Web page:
Ludd McGahan Leaves A Mixed Legacy

Ludd McGahan’s departure from Munster won’t see too many tears shed among the Munster faithful.  He has never fully won over the fans in his time there, and for most it will be a case of ‘bring on the new era’.  His defenders will thank him for a good job, but won’t mind too much that he’s going deehn andah.

The truth of the matter is that McGahan’s task was a thankless, maybe even impossible one.  He took over Munster at a time when they were the dominant team in Europe, but had grown old together.  By his second season in charge, most of the core of his team were over the top of a pretty steep hill.  The only way was down.  Plus, he was taking over from Local Hero and Man of the People Declan Kidney.
To make matters worse, the previous management (of which he was a part, it must be said) had done little to manage succession.  Declan Kidney was hugely successful for Munster, but, as a coach, rarely looks too far beyond the next game.  As this superb dissection showed, during his time there, the academy produced next to no players of any quality.
Starter’s orders
The first few months of McGahan’s tenure went pretty swimmingly, though it’s hard to know how much to attribute to him, and how much was the continued good habits of a self-managing squad.  His first Heineken Cup game flirted with disaster, as Munster came within a whisker of losing at home to Montauban’s seconds, but they quickly got their act together, navigating the double header with Clermont Auvergne and dispatching Sale home and away.  They also nearly beat the All Blacks on a famous night in Thomond Park.  By now the Munster machine was purring.  They put together a stirring run of form in both competitions.  Even in the absence of their frontline players – traditionally a time for Munster to fold like a cheap suit – the likes of Mick O’Driscoll and Niall Ronan kept the show on the road.  The 22-5 beating of Leinster and the 43-9 crushing of the Ospreys in the quarter-final were arguably the very peak of their powers.  The Lions selection reflected their machine-like brilliance, and retaining the H-Cup appeared a formality.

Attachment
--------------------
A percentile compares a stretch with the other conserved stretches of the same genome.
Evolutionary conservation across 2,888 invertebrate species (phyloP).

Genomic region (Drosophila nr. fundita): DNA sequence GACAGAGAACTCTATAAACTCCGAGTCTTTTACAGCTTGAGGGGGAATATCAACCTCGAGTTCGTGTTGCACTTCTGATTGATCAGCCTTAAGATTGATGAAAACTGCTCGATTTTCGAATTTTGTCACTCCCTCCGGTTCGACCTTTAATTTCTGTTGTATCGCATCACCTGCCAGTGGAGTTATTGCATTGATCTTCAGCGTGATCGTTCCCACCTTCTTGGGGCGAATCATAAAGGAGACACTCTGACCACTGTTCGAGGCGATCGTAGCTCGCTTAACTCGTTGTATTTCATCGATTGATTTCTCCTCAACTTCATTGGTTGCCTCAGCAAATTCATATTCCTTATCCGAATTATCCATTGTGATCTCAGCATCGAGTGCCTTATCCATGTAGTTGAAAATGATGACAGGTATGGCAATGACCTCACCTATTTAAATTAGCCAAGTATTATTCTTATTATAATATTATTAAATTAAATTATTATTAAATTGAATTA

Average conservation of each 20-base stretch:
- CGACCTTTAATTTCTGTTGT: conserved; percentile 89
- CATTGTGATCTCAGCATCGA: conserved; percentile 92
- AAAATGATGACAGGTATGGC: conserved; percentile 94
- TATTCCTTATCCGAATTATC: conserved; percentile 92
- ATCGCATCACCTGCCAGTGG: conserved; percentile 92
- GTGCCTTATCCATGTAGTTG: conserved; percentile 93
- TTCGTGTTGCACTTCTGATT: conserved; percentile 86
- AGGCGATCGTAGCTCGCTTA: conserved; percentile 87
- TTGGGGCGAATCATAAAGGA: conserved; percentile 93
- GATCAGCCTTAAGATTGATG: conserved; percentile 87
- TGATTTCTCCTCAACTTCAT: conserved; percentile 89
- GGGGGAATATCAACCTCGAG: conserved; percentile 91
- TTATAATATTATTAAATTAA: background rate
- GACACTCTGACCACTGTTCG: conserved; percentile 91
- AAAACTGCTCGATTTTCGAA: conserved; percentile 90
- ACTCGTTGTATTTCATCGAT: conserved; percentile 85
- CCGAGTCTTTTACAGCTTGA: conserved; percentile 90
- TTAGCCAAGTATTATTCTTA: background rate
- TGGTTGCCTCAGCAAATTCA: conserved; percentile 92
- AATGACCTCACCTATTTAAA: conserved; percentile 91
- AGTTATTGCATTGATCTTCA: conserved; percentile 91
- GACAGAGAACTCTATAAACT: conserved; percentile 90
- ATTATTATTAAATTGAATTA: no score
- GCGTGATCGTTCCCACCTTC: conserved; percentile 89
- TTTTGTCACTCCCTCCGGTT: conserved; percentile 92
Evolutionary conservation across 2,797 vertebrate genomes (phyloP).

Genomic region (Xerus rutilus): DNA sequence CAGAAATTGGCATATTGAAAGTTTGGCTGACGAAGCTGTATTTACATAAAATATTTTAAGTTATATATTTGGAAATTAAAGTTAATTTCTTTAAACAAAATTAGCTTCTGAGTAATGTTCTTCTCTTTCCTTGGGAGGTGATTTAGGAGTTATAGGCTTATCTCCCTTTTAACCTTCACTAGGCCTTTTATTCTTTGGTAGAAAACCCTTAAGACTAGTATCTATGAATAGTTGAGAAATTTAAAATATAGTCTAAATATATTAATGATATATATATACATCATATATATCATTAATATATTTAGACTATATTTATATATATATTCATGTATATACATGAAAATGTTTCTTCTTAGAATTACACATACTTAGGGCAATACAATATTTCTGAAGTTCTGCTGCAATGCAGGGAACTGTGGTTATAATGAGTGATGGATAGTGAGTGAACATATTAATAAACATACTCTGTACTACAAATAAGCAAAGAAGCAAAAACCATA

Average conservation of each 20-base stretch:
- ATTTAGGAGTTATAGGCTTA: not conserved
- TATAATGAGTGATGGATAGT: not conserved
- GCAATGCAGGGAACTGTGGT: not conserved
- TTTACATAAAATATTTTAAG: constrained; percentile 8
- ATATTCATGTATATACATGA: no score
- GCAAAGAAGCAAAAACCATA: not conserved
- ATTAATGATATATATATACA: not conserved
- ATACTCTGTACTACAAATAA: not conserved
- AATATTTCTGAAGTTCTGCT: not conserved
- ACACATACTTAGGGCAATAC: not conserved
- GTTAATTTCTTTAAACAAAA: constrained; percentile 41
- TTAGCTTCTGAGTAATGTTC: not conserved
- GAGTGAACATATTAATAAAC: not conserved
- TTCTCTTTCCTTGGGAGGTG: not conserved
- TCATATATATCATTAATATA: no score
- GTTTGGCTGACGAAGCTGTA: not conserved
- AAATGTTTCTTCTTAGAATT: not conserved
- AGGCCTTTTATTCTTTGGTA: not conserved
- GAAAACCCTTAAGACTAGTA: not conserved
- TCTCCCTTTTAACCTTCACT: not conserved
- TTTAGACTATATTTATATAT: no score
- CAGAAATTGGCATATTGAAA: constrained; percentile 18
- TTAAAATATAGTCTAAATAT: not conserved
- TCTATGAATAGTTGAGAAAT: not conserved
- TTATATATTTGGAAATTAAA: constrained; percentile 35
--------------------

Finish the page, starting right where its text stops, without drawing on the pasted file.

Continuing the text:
Rise of the Blue Meanies Part I

Then something strange happened.  A thoroughly unfancied Leinster, fed on scraps of their horrendous press and the meeja’s Munster love-in, beat them 25-6 in the semi-final.  It was a game which effected a profound change on Irish rugby, and it took Tony McGahan and Munster a long time to recover. 

Over the next 21 months the rot set in.  The following year saw Munster win 9 out of 18 games in the Magners League, somehow squeezing into the newly minted semi-finals, where they were beaten by – not you again – Leinster in a game they never really threatened to win.  It was their third defeat of the season to their rivals – the first was a humiliating 30-0 thumping at a white-hot RDS, and the second a rare loss on their own Limerick patch.   In the Heineken Cup, Munster huffed and puffed, but made it to a semi-final, but  succumbed to a pretty ordinary Biarritz.  Sheer muscle was all Biarritz had, and Munster had nothing to stop it.
Goodbye Generation Ligind
Worse trouble was brewing: Generation Ligind were coming to the end of the road.  Marcus Horan and Denis Leamy’s powers were vastly reduced, John Hayes could give no more, Alan Quinlan was finished as a starter and Jirry Flannery was about to be ruined by injury.  Paul O’Connell was injured and Donncha O’Callaghan was never all that great in the first place.  Almost nothing had been done to ensure the next generation of would-be liginds was in place.